Power bills may increase:
GPA wants another fuel surcharge hike
By William B. Martin Jr.
Pacific Daily News • July 18, 2008
Plan to find a way to reduce your spending in the next few months so you can pay higher power bills.
The Guam Power Authority asked the Public Utilities Commission in June to approve an increase to the Levelized Energy Adjustment Clause, or fuel surcharge, portion of customer bills. It once again cited rising fuel costs as the reason behind the increase.
If approved, Guam residents can expect to pay an additional 7.3 percent of their total bill, or about $17.33 on an average 1,000 kilowatt-hour monthly consumption rate, the commission docket states.
Simon Sanchez, chairman of the Consolidated Commission on Utilities, said that, if passed, the increase would push the fuel portion of power bills to about 75 percent.
"We all see the prices at the pump," GPA General Manager Joaquin Flores said. "We must all be aware of how volatile (the oil market) is right now."
The adjustment proposal comes a little over a month after an emergency LEAC adjustment hit islanders' wallets to the tune of a 10 percent increase.
Flores said the June adjustment was an emergency measure to recover fuel costs lost over the previous LEAC cycle, while the proposed increase is the result of a "mechanical" review process that takes place every six months.
Sanchez said the adjustment is designed to account for another six months of fuel purchases.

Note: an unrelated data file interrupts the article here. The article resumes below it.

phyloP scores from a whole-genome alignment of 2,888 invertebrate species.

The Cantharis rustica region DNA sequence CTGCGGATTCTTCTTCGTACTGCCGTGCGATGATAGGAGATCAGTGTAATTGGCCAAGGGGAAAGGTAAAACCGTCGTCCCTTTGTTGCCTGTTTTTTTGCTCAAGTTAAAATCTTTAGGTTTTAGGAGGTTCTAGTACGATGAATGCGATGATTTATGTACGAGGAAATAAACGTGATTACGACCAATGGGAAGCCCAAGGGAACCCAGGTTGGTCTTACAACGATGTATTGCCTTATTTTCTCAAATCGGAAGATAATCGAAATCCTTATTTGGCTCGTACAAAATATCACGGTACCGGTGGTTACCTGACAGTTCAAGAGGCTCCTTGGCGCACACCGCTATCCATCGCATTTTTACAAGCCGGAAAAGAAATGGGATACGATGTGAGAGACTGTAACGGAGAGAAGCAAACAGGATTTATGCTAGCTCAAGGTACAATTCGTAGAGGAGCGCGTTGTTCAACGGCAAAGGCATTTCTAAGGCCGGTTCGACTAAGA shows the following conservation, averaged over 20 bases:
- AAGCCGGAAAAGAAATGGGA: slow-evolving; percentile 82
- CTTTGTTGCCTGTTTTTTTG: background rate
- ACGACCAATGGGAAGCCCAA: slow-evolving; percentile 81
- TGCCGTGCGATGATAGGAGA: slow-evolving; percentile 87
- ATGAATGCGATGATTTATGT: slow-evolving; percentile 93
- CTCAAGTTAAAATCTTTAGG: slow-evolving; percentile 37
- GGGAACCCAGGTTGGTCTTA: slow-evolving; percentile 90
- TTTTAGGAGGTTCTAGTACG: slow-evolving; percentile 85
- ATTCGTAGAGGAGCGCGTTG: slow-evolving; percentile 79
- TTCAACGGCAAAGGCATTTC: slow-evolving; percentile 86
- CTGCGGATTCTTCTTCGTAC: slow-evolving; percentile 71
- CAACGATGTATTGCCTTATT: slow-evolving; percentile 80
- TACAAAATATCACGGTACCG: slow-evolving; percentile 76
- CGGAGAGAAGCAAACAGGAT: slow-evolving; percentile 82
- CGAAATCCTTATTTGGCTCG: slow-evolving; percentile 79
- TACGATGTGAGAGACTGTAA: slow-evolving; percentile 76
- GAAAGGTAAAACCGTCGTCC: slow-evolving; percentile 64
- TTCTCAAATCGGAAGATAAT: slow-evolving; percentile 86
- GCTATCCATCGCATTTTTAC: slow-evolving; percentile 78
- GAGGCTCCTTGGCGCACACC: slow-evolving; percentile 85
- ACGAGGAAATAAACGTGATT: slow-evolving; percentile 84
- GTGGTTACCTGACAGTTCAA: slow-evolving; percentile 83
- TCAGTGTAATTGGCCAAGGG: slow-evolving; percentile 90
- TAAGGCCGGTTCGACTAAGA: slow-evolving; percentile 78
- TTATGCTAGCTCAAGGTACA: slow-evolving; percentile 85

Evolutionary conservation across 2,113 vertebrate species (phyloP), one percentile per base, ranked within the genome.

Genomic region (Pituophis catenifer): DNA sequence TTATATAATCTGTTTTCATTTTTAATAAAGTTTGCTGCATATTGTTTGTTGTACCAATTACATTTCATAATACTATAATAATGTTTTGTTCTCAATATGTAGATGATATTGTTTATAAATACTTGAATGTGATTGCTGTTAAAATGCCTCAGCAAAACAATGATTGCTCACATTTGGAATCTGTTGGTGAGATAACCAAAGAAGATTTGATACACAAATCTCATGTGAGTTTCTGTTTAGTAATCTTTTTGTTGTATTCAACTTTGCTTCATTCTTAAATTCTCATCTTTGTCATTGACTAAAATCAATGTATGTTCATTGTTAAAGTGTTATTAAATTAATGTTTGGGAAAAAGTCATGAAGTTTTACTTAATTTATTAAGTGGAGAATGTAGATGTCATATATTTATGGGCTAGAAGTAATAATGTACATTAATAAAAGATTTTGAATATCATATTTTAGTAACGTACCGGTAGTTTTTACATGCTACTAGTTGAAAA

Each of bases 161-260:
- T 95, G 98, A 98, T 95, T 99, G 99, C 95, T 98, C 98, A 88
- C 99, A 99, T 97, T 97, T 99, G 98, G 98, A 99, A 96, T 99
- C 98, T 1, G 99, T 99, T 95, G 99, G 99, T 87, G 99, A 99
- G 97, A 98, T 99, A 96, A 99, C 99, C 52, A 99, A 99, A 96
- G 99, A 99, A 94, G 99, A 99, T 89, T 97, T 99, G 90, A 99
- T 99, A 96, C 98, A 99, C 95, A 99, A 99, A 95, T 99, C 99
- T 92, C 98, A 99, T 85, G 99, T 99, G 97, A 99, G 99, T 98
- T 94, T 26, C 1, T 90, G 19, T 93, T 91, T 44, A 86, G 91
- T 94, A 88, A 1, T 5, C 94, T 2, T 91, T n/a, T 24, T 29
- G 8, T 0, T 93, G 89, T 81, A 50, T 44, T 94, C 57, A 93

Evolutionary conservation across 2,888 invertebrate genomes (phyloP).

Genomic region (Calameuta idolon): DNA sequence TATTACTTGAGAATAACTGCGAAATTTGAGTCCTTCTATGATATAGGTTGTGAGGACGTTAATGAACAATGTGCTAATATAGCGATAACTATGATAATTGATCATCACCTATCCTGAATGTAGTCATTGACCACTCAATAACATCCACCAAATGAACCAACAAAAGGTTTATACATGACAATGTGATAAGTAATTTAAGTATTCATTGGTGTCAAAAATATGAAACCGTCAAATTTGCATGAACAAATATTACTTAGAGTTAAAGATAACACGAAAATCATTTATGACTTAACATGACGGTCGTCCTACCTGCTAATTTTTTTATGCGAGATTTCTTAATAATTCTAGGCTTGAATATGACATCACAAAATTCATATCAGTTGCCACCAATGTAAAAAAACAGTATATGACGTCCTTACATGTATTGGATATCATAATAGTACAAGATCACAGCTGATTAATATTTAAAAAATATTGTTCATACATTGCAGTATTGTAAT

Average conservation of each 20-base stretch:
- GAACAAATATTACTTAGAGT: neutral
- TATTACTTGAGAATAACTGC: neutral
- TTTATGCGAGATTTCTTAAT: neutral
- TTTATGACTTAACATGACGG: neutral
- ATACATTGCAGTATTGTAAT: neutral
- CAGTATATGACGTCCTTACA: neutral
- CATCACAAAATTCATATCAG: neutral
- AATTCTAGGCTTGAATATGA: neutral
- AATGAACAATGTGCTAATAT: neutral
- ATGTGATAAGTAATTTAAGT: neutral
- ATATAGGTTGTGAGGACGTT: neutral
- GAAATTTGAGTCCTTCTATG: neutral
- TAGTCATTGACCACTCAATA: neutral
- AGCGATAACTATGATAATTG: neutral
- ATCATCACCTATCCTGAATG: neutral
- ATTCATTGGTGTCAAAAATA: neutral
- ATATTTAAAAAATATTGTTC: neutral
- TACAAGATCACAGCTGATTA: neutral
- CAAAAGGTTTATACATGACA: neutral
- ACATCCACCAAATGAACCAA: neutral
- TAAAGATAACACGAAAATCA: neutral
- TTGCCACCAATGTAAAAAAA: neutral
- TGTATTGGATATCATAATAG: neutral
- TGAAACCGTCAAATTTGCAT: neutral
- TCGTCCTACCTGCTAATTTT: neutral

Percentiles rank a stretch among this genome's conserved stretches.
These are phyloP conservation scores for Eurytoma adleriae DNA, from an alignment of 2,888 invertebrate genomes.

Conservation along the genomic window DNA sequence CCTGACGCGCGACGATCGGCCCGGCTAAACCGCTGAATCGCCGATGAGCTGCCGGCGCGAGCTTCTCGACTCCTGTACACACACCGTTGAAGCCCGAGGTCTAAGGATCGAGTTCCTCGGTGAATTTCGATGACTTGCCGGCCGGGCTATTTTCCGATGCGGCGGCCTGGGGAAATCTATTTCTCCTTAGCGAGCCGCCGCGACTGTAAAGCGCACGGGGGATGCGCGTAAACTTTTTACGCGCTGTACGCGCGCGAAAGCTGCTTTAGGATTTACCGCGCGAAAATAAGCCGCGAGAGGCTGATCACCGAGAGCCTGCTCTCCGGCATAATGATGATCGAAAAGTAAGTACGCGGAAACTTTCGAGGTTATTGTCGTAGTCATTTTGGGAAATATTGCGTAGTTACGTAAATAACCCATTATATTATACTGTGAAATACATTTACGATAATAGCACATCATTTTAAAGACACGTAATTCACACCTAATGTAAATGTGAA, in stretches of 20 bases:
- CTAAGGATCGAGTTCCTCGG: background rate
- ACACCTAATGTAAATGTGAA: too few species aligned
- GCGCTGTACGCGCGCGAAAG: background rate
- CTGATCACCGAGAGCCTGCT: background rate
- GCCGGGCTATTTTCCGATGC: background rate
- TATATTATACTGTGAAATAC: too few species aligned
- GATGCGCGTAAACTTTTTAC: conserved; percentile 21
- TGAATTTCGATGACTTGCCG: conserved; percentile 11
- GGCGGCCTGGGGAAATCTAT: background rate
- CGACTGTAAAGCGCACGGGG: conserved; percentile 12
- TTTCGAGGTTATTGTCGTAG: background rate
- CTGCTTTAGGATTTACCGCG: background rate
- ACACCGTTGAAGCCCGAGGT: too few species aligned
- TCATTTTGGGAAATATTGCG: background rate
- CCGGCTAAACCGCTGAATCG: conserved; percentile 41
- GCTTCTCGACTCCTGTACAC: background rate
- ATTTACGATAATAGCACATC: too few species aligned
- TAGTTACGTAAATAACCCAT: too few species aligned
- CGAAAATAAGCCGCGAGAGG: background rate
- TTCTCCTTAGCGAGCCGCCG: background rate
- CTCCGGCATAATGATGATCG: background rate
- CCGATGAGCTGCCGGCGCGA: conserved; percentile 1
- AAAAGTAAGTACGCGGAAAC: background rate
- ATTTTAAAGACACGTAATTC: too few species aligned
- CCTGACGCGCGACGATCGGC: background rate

"The hope is when you make these fuel cost projections," he said, "it will hold six months, unless the (fuel) market goes crazy again."
Acting Gov. Michael Cruz yesterday signed a loan document for the government of Guam to settle its $13.8 million streetlight debt to the Guam Power Authority.
The debt caused the power authority to begin disconnecting village streetlights earlier this year, prompting the Guam Legislature and administration to pass legislation to borrow money to pay off the debt.
"We're closing a chapter -- hopefully -- in our history that really needs to be closed," said Cruz.
The payment will offset a 2- to 6-percent base rate increase to customer power bills that would have gone into effect last month. If the debt hadn't been paid, the increase would have gone into effect this year instead of next year.
Sanchez said the payment also will take some $5.3 million off the top of fuel costs, which, if not recovered, would require an even higher fuel surcharge increase.
Flores reminded Cruz and other government officials that a shortfall still exists in the payment of current streetlight operations and will need to be addressed or the problem will arise again.
Bureau of Budget and Management Research Director Bertha Duenas said there is a provision in Public Law 29-85 that allows General Fund money to be used for this fiscal year's shortfall -- around $1.2 million -- but questioned why lawmakers didn't allow the provision for future years.
"Why don't we just do everything as we should in one bill?" she asked.